In the Hindu epic Mahabharata, Ashwatthama was the son of guru Dronacharya. He is one of the eight Chiranjeevins. Dronacharya loved him dearly. Rumours about his death in the Kurukshetra war led to the death of his father at the hands of Prince Dhrishtadyumna. A vengeful Ashwatthama obtained permission from the dying Duryodhana to brutally murder Dhrishtadhyumna after the war had officially ended. Ashwatthama at the end of the war promised Duryodhana that he would kill the Pandavas.
Ashwatthama was observing on the last day of the war, how an owl was attacked by crows in the day and how the owls attacked back in the night. So he surmised that under the laws of nature, a person can fight when he is strong. He, Kritavarma and Kripacharya tried to attack the camp of Pandavas and they were stopped by a demon kept by Krishna. However, Krishna also took the precaution of taking the Pandavas along with Satyaki to the river side of the Ganges.
Ashwatthama worshipped Shiva and offered his body as offering to Shiva. Shiva gave him the boon that whoever faces him that night shall die. Ashwatthama attacked the Pandava camp in the middle of the night, but by error ended up murdering the five sons of the Pandavas by Draupadi.
The Pandavas, incensed by this act, chased him resulting in his fight with Arjuna. During the fight, Ashwatthama invoked the extremely powerful Brahmashira weapon--which incidentally he had once tried to exchange with Krishna's discus without success--against Arjuna. Arjuna in response invoked the same weapon. Fearing the destruction of the world, the sages advised both to take back their weapons. While Arjuna could do so, Ashwatthama (presumably having less skill) could not and was given the option of choosing any single target to destroy. Out of spite, Ashwatthama directed the weapon to the wombs of Pandava women. Among them was Uttara, Arjuna's daughter-in-law.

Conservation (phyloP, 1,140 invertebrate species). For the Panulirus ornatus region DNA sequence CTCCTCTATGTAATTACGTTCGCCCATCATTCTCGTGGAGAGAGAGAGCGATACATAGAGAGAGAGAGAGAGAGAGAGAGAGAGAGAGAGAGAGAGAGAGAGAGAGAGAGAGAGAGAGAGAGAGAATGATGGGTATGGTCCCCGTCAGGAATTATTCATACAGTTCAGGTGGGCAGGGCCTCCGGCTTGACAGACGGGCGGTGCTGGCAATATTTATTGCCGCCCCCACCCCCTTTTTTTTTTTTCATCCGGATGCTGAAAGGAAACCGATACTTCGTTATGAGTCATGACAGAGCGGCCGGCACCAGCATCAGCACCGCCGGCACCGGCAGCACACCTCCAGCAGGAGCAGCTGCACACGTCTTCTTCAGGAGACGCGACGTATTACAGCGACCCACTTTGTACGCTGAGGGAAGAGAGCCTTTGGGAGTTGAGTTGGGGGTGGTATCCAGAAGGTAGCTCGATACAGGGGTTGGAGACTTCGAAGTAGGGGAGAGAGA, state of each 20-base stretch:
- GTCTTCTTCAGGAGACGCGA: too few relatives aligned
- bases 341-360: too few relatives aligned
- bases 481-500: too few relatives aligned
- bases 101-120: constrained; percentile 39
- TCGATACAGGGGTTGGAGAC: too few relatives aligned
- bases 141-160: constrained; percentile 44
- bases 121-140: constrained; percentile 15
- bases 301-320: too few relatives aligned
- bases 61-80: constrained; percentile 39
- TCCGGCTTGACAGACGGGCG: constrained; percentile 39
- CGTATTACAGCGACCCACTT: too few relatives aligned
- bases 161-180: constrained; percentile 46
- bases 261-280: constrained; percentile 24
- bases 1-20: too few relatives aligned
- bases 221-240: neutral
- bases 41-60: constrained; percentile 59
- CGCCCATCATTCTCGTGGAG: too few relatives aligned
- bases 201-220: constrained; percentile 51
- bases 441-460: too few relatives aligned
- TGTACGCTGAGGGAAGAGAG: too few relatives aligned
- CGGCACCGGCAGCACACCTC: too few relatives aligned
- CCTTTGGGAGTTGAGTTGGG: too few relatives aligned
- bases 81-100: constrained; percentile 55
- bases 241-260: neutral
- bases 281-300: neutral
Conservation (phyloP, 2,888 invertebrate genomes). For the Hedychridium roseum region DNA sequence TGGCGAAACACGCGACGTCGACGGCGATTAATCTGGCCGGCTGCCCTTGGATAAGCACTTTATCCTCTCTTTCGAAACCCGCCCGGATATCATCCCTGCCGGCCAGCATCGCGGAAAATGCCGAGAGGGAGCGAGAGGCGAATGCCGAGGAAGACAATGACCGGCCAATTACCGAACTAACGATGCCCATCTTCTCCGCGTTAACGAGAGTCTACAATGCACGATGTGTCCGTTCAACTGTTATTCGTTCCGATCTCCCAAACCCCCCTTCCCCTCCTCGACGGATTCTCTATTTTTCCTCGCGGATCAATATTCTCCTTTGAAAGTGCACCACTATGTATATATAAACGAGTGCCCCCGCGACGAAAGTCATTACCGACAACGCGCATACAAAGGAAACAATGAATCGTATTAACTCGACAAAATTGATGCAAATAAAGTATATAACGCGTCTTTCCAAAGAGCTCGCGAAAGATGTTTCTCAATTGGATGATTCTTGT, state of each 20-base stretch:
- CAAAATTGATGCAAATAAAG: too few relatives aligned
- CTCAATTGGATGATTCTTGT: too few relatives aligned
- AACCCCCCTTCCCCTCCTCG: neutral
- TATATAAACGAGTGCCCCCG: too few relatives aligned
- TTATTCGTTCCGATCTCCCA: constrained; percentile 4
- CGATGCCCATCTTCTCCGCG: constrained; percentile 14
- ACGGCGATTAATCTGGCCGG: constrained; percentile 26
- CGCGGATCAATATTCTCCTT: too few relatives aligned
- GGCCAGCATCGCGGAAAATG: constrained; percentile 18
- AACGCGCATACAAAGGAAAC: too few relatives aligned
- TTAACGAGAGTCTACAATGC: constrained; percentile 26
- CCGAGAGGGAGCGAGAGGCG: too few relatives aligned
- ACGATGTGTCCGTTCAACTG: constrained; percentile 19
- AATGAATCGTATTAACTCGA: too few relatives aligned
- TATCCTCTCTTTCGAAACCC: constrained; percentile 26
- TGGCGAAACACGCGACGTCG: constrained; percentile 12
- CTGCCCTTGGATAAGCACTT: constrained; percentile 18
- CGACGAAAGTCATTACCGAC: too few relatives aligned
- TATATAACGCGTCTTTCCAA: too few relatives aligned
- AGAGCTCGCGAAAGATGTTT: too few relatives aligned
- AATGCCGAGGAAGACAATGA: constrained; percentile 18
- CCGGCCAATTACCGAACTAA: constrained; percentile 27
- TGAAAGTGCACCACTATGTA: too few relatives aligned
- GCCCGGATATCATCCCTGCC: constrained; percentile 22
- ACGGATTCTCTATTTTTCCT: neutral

At this time, Uttara was carrying the unborn Parikshit, son of Abhimanyu, who upon birth would be the future heir to all the Pandava brothers. The Brahmastra weapon was successful in fatally burning the foetus, but Krishna revived the stillborn child and cursed Ashwatthama with leprosy and to roam the world for 6,000 years as an unloved castaway. In another version, it is believed that he is cursed to remain alive till the end of the Kali Yuga. It is believed that Ashwatthama migrated to the land currently known as the Arabian Peninsula. Another version goes to say that he is still on Earth in the form of cyclones and typhoons. An old fort near Burhanpur, India called Asirgarh has a Lord Shiva temple on top where it is believed that Ashwatthama offers a red rose everyday to Lord Shiva early in the morning. Another story says that Ashwatthama is still roaming in the forest of Gir, Junagadh in the Gujarat state of India.
Ashwatthama also had to surrender a valuable gem, Mani, set on his forehead, the wearer of which ceases to have any fear from weapons or disease or hunger, and ceases to have any fear of gods, Danavas and Nagas.
Ashwatthama was one of the three survivors of the Kaurava army, along with Kritavarma and Kripacharya.